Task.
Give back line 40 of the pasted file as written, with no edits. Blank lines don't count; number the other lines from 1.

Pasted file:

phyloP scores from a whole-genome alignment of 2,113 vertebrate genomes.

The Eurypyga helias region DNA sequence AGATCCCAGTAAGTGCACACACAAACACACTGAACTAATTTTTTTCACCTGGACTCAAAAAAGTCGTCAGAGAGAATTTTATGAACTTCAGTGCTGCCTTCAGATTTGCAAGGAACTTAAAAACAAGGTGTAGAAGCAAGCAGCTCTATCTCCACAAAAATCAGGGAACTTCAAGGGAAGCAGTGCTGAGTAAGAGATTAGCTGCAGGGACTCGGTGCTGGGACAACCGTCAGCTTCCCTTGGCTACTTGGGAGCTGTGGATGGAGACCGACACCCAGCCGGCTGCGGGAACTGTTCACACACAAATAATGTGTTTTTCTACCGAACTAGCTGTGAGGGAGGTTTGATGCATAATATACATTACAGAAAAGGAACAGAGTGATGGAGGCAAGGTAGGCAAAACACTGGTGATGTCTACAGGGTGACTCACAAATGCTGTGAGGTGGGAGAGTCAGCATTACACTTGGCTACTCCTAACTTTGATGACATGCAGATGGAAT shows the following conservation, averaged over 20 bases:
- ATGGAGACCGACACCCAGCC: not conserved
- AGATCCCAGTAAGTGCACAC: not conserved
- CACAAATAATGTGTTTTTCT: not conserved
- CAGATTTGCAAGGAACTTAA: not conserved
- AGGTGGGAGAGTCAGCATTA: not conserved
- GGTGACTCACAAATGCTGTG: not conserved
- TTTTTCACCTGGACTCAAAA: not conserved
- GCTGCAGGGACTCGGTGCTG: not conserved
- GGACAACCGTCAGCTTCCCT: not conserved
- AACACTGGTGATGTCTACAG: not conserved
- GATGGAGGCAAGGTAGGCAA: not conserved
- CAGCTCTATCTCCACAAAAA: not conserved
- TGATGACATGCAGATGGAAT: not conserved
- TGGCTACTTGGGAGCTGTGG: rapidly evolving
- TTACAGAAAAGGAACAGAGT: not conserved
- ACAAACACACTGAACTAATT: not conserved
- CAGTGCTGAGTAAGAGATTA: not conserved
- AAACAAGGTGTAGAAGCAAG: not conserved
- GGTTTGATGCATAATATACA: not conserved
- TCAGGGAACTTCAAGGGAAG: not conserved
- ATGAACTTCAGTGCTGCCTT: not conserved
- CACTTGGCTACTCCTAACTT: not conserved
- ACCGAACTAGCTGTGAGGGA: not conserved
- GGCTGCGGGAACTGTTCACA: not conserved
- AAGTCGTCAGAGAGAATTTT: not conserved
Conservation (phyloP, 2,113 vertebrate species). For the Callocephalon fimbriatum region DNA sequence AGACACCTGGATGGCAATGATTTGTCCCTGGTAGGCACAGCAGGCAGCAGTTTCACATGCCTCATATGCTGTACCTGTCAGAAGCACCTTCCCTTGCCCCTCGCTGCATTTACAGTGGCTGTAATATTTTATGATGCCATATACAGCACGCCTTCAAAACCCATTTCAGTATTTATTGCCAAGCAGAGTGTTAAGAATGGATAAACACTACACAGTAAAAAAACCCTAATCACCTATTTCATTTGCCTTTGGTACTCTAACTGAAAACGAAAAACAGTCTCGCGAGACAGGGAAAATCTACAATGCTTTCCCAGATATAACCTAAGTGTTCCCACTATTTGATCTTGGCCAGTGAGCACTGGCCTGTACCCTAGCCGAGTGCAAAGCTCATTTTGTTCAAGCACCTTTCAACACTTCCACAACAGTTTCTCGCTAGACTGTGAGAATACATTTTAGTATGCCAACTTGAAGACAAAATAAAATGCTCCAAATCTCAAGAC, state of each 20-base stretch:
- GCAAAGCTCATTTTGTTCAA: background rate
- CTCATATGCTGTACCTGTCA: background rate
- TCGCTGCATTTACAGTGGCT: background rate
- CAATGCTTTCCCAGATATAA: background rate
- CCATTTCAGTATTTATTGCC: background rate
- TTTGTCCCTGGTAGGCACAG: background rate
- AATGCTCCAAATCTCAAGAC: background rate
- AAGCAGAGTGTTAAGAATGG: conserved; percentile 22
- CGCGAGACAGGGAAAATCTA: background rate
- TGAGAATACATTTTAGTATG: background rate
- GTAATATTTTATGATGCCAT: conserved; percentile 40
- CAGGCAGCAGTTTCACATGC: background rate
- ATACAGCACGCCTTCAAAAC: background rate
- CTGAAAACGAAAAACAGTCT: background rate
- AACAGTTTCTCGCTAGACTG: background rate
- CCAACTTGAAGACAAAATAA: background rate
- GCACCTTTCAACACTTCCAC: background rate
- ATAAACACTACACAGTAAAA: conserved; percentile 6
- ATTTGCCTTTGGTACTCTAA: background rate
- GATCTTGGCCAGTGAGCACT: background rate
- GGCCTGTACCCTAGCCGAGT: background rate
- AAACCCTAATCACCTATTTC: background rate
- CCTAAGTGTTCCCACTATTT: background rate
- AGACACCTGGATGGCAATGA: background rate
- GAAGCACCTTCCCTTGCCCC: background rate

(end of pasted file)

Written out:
- CAGGCAGCAGTTTCACATGC: background rate